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How to repair a faulty fuel gauge

Shop Class: Repairing or replacing a fuel level gauge system on older machines

One fault owners can almost certainly expect to develop on older machines and trucks is a fuel level gauge that eventually stops working.

Repairing that problem isn’t too difficult, even if OEM replacement parts are no longer available. There are plenty of aftermarket components that can do the job. However, even though all fuel gauge systems use the same two basic components, a gauge on the dash and a sending unit in the tank, there are some differences in how each one functions, depending on its design. And they need to be compatible with each other. Getting the right pair isn’t just a matter of just picking up any old parts off the shelf at the local auto parts store.

Here’s a look at how these systems work, how to determine exactly which parts are at fault and what you need to replace them with.

The gauges

In older machines and vehicles there are two common types of gauges: thermostatic and balancing coil. (Newer equipment and vehicles may have gauges controlled by a microprocessor.)

Current flowing through a thermostatic gauge heats a bi-metallic strip, causing it to bend. That bending motion is linked to the gauge pointer and causes it to move a distance equal to how much fuel is in the tank.

Battery power flowing to thermostatic gauges on older machines may be routed through a regulator, like this one on the back of a dashboard cluster, to step the voltage down to about five volts. Routing full 12-volt power to these gauges will damage them.
photo: Scott Garvey

Balancing coil gauges, on the other hand, use competing magnetic pull from two small electrical coils to move the needle one way or the other. The difference in current flow, and therefore magnetic pull, between the two coils is determined by how much resistance is created by the sending unit in the fuel tank. Resistance from a sending unit also determines the amount of heat created in a thermostatic gauge.

The only practical difference between these gauges is the balancing coil gauge needs an additional wire run from it to a chassis ground. No big deal.

The three connection points on the back of this gauge indicate it’s a balancing coil gauge and needs an additional ground wire. That’s unlike a thermostatic gauge that only has two wire connection terminals, one for power in and another out to the sending unit.
photo: Scott Garvey

The sending unit

As the sending unit float moves up and down riding on top of the fuel in the tank, the resistance to current flow between the gauge and chassis ground increases or decreases.

But how much resistance a sending unit creates and whether it creates more or less when the tank is empty varies. Sending units in some older GM vehicles, for example, create maximum resistance when the tank is full. Older Ford and Chrysler vehicles are exactly the opposite. Even if a sending unit creates resistance in the correct way for a gauge to work, it needs to operate within the same range the gauge is calibrated for.

The good news is either type of gauge, thermostatic or balancing coil, will work with a sending unit as long as the resistance range is compatible.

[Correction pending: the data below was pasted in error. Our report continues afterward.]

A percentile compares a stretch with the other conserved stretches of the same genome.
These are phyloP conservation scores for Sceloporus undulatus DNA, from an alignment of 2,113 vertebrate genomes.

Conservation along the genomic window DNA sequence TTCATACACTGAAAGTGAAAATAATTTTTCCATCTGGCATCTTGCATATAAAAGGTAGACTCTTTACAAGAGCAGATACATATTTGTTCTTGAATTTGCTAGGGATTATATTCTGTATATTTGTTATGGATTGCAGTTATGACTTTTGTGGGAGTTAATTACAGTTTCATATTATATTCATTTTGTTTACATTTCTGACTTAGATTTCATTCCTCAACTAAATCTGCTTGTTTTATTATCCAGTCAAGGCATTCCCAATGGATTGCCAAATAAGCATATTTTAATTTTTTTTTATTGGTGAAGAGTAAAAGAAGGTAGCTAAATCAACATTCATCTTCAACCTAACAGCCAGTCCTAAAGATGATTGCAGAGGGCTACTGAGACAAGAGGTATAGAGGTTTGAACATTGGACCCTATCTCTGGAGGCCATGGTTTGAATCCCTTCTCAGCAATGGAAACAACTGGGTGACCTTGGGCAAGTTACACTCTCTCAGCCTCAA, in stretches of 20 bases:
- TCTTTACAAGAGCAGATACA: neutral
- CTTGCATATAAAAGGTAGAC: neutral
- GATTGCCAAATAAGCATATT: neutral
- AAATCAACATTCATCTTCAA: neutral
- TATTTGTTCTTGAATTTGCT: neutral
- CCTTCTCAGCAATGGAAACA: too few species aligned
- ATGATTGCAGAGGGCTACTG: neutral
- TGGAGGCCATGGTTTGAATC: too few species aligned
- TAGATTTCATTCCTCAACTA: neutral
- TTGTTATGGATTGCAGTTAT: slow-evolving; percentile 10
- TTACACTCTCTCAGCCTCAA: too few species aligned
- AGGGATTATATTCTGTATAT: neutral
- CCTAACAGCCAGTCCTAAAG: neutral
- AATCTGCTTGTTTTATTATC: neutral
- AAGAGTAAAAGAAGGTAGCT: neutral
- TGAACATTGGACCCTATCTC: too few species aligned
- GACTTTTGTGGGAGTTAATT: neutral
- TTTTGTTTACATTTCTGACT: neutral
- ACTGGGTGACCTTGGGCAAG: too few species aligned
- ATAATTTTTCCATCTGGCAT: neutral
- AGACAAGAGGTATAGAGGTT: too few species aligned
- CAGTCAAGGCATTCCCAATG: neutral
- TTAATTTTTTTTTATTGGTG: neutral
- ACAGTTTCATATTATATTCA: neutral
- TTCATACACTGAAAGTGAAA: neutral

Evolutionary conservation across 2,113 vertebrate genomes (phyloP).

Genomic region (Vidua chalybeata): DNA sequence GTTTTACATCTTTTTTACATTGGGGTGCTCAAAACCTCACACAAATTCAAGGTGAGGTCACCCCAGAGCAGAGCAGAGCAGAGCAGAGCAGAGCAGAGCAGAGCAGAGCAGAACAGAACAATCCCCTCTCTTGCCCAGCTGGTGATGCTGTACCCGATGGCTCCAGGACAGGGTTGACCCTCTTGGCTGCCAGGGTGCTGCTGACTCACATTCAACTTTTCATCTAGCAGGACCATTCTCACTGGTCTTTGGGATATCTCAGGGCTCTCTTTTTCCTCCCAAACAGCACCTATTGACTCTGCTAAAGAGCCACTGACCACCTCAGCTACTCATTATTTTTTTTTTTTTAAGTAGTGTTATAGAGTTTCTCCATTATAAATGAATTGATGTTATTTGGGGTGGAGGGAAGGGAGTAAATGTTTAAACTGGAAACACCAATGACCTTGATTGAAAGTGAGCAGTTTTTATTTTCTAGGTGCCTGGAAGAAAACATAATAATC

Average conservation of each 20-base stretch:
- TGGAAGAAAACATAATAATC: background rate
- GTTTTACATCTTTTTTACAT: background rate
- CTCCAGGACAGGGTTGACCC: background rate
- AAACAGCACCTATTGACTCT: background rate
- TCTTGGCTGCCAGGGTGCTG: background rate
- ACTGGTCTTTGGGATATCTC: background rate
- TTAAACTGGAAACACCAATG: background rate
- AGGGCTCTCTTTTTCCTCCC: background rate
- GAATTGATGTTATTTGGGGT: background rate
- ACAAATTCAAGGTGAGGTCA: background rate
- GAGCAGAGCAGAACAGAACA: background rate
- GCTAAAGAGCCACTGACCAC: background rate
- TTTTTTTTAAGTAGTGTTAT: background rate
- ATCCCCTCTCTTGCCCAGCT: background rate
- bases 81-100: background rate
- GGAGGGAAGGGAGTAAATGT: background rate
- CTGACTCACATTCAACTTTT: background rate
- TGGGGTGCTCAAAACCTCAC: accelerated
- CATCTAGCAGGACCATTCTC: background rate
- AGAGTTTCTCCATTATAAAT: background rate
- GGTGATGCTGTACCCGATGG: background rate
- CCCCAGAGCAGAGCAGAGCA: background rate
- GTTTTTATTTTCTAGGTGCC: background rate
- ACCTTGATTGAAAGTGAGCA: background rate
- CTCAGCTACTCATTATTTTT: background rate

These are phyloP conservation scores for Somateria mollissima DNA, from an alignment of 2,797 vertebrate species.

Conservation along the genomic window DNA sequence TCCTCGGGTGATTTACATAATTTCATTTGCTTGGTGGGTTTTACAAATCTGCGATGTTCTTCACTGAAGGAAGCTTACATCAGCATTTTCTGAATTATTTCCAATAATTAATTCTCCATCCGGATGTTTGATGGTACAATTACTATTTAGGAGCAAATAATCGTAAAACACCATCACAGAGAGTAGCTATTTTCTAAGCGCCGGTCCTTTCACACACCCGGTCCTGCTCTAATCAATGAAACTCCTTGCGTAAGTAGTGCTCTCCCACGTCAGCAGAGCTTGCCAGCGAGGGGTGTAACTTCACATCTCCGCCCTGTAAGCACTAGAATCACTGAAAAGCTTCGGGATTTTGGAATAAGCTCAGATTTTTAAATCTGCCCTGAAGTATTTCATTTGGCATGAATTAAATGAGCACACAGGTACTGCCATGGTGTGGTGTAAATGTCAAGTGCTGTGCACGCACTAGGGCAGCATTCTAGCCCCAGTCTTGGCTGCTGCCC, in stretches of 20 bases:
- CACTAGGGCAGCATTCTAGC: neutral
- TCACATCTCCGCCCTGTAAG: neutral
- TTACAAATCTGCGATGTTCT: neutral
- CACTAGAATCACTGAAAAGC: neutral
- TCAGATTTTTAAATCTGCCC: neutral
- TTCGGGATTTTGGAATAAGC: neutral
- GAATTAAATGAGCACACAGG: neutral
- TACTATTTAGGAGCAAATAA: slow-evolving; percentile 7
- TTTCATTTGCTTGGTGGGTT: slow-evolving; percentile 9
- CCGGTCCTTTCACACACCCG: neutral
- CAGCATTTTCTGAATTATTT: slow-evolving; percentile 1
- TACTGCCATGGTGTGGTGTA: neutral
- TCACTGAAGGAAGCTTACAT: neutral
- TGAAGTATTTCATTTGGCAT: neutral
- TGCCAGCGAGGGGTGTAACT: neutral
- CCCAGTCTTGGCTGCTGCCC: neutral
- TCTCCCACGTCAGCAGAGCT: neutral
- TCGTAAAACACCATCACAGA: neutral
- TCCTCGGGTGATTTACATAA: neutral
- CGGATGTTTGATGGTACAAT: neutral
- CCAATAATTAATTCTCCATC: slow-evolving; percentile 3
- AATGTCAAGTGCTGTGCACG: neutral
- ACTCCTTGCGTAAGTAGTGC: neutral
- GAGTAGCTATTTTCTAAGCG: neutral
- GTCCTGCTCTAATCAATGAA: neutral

Diagnosing the fault

A couple of simple tests will determine whether the gauge, the sending unit or both are faulty.

To test the gauge, disconnect the wire leading to the sending unit and connect it to a good chassis ground. Or disconnect it at the gauge and run a separate wire from the gauge terminal to a ground. (The sending unit wire terminal on the back of the gauge will likely be marked with an “S.”) Turn on the ignition key and ensure voltage is available at the other gauge terminal (likely marked with an “I”). For gauges designed to work with low resistance when the tank is full, which is the most common arrangement, the needle should move all the way to the full position. If it doesn’t move, the gauge needs to be replaced.

The best way to test a sending unit is to remove it from the tank. Using a multimeter set to read ohms (resistance to current flow), place the positive lead on the connection terminal and the negative lead on the body of the sender. Move the float up and down to see if there is continuity (current can flow) and note what the resistance range is. If the sending unit is working, knowing the resistance range measured by the multimeter will be important in order to match it to any new aftermarket gauge.

With the sending unit removed from the tank, its Ohm range can be determined using a multimeter as shown. In the left image, the low ohm number reads near the full-tank position, and the higher number on the right reads when the float is near the empty position. The readings indicate this sender is a 73-10 Ohm type.
photo: Scott Garvey

It is possible to do a limited test on a sending unit without removing it from the tank. Just remove the wire leading to the gauge and attach the leads from the multimeter the same way as before. If the sender is working there will be a resistance reading. And if you know approximately how much fuel is in the tank, you can make a good guess at the resistance range.

For example, if the tank is half full, you get a reading of 45 ohms and you’re working on an older GM truck, you probably have a 0-90 ohm sending unit.

If the multimeter reading shows the sending unit has no continuity (won’t let current flow through it), the sender is faulty.

About the author

Machinery Editor

Scott Garvey is the machinery editor for Grainews.

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